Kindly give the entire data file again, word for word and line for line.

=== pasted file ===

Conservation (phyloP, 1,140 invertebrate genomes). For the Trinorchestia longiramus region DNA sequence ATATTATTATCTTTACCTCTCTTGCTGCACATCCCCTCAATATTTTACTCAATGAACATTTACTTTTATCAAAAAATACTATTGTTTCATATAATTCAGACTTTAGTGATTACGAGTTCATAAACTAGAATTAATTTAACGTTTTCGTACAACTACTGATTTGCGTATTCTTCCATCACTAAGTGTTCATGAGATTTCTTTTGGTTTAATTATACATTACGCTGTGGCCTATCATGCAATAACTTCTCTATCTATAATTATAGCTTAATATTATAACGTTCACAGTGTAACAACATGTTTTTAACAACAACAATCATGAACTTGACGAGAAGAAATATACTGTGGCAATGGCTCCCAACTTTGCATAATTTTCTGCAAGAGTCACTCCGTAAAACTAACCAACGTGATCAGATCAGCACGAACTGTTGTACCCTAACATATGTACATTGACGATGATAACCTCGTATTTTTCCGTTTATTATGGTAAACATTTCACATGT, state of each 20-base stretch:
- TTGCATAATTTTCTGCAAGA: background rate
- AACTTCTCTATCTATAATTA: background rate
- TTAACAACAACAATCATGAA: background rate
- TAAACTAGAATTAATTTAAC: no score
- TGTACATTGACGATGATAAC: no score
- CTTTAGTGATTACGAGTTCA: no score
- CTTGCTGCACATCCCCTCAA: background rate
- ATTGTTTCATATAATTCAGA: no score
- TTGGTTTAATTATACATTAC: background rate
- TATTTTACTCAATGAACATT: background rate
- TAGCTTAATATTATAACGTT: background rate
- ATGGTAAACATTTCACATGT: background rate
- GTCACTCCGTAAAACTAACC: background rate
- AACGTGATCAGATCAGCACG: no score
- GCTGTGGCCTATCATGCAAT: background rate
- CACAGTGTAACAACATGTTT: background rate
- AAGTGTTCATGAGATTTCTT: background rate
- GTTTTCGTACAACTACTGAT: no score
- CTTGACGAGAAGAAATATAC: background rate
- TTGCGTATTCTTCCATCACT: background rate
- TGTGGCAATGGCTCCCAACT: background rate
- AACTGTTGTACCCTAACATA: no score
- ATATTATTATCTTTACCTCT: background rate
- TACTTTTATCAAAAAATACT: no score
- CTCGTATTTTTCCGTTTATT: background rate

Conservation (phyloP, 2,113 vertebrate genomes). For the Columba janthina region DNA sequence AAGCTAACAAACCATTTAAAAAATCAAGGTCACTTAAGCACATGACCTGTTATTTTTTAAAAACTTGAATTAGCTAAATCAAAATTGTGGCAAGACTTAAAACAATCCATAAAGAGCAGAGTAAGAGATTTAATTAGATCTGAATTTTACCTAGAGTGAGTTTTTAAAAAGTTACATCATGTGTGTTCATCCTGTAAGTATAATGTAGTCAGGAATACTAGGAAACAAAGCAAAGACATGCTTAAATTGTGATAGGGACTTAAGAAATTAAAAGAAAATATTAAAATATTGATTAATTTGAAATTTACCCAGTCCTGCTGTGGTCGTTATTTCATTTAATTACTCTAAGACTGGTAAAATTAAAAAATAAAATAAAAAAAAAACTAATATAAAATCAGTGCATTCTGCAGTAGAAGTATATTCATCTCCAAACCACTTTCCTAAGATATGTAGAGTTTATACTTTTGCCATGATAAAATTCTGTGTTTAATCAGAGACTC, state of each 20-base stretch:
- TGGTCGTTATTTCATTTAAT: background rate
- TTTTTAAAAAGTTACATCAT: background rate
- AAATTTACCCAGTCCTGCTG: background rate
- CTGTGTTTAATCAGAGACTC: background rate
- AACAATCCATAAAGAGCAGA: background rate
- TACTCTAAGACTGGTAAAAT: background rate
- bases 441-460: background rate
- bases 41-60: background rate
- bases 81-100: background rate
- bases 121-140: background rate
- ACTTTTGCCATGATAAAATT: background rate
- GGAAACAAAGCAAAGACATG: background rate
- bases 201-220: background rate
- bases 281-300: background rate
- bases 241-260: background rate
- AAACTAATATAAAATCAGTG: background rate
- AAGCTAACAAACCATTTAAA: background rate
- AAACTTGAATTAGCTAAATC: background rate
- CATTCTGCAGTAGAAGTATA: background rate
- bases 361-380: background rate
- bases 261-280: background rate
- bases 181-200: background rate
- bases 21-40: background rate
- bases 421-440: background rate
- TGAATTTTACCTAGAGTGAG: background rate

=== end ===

Conservation (phyloP, 1,140 invertebrate genomes). For the Trinorchestia longiramus region DNA sequence ATATTATTATCTTTACCTCTCTTGCTGCACATCCCCTCAATATTTTACTCAATGAACATTTACTTTTATCAAAAAATACTATTGTTTCATATAATTCAGACTTTAGTGATTACGAGTTCATAAACTAGAATTAATTTAACGTTTTCGTACAACTACTGATTTGCGTATTCTTCCATCACTAAGTGTTCATGAGATTTCTTTTGGTTTAATTATACATTACGCTGTGGCCTATCATGCAATAACTTCTCTATCTATAATTATAGCTTAATATTATAACGTTCACAGTGTAACAACATGTTTTTAACAACAACAATCATGAACTTGACGAGAAGAAATATACTGTGGCAATGGCTCCCAACTTTGCATAATTTTCTGCAAGAGTCACTCCGTAAAACTAACCAACGTGATCAGATCAGCACGAACTGTTGTACCCTAACATATGTACATTGACGATGATAACCTCGTATTTTTCCGTTTATTATGGTAAACATTTCACATGT, state of each 20-base stretch:
- TTGCATAATTTTCTGCAAGA: background rate
- AACTTCTCTATCTATAATTA: background rate
- TTAACAACAACAATCATGAA: background rate
- TAAACTAGAATTAATTTAAC: no score
- TGTACATTGACGATGATAAC: no score
- CTTTAGTGATTACGAGTTCA: no score
- CTTGCTGCACATCCCCTCAA: background rate
- ATTGTTTCATATAATTCAGA: no score
- TTGGTTTAATTATACATTAC: background rate
- TATTTTACTCAATGAACATT: background rate
- TAGCTTAATATTATAACGTT: background rate
- ATGGTAAACATTTCACATGT: background rate
- GTCACTCCGTAAAACTAACC: background rate
- AACGTGATCAGATCAGCACG: no score
- GCTGTGGCCTATCATGCAAT: background rate
- CACAGTGTAACAACATGTTT: background rate
- AAGTGTTCATGAGATTTCTT: background rate
- GTTTTCGTACAACTACTGAT: no score
- CTTGACGAGAAGAAATATAC: background rate
- TTGCGTATTCTTCCATCACT: background rate
- TGTGGCAATGGCTCCCAACT: background rate
- AACTGTTGTACCCTAACATA: no score
- ATATTATTATCTTTACCTCT: background rate
- TACTTTTATCAAAAAATACT: no score
- CTCGTATTTTTCCGTTTATT: background rate

Conservation (phyloP, 2,113 vertebrate genomes). For the Columba janthina region DNA sequence AAGCTAACAAACCATTTAAAAAATCAAGGTCACTTAAGCACATGACCTGTTATTTTTTAAAAACTTGAATTAGCTAAATCAAAATTGTGGCAAGACTTAAAACAATCCATAAAGAGCAGAGTAAGAGATTTAATTAGATCTGAATTTTACCTAGAGTGAGTTTTTAAAAAGTTACATCATGTGTGTTCATCCTGTAAGTATAATGTAGTCAGGAATACTAGGAAACAAAGCAAAGACATGCTTAAATTGTGATAGGGACTTAAGAAATTAAAAGAAAATATTAAAATATTGATTAATTTGAAATTTACCCAGTCCTGCTGTGGTCGTTATTTCATTTAATTACTCTAAGACTGGTAAAATTAAAAAATAAAATAAAAAAAAAACTAATATAAAATCAGTGCATTCTGCAGTAGAAGTATATTCATCTCCAAACCACTTTCCTAAGATATGTAGAGTTTATACTTTTGCCATGATAAAATTCTGTGTTTAATCAGAGACTC, state of each 20-base stretch:
- TGGTCGTTATTTCATTTAAT: background rate
- TTTTTAAAAAGTTACATCAT: background rate
- AAATTTACCCAGTCCTGCTG: background rate
- CTGTGTTTAATCAGAGACTC: background rate
- AACAATCCATAAAGAGCAGA: background rate
- TACTCTAAGACTGGTAAAAT: background rate
- bases 441-460: background rate
- bases 41-60: background rate
- bases 81-100: background rate
- bases 121-140: background rate
- ACTTTTGCCATGATAAAATT: background rate
- GGAAACAAAGCAAAGACATG: background rate
- bases 201-220: background rate
- bases 281-300: background rate
- bases 241-260: background rate
- AAACTAATATAAAATCAGTG: background rate
- AAGCTAACAAACCATTTAAA: background rate
- AAACTTGAATTAGCTAAATC: background rate
- CATTCTGCAGTAGAAGTATA: background rate
- bases 361-380: background rate
- bases 261-280: background rate
- bases 181-200: background rate
- bases 21-40: background rate
- bases 421-440: background rate
- TGAATTTTACCTAGAGTGAG: background rate